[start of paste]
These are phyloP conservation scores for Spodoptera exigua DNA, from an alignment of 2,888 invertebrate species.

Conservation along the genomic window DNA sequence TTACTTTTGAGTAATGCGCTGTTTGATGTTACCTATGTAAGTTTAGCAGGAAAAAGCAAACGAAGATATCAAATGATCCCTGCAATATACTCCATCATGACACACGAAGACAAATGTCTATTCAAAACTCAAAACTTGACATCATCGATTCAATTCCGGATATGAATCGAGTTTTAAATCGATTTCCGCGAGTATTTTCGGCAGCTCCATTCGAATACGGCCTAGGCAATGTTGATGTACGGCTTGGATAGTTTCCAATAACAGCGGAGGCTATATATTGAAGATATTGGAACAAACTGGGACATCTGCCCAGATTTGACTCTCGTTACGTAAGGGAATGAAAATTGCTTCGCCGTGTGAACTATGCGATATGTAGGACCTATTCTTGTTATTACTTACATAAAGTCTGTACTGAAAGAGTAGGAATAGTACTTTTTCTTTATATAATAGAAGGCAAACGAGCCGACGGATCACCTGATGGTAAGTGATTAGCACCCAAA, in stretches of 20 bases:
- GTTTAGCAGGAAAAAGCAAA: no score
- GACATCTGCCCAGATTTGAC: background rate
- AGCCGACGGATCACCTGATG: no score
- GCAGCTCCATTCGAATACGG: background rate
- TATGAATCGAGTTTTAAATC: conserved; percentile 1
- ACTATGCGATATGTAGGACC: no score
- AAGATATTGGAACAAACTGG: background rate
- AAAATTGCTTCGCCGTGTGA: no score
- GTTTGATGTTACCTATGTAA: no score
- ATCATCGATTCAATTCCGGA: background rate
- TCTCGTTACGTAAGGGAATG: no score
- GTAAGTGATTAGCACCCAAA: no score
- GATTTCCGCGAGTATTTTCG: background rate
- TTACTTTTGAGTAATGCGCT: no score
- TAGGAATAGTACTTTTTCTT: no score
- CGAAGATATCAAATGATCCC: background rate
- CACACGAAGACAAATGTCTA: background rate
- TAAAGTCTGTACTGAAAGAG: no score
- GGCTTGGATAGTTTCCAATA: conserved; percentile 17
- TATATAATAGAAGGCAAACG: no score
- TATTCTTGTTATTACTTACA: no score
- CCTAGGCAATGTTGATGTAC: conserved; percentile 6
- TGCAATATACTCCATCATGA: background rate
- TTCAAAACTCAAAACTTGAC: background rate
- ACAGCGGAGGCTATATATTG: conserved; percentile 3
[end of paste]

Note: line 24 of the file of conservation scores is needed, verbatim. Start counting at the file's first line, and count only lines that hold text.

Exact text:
- CCTAGGCAATGTTGATGTAC: conserved; percentile 6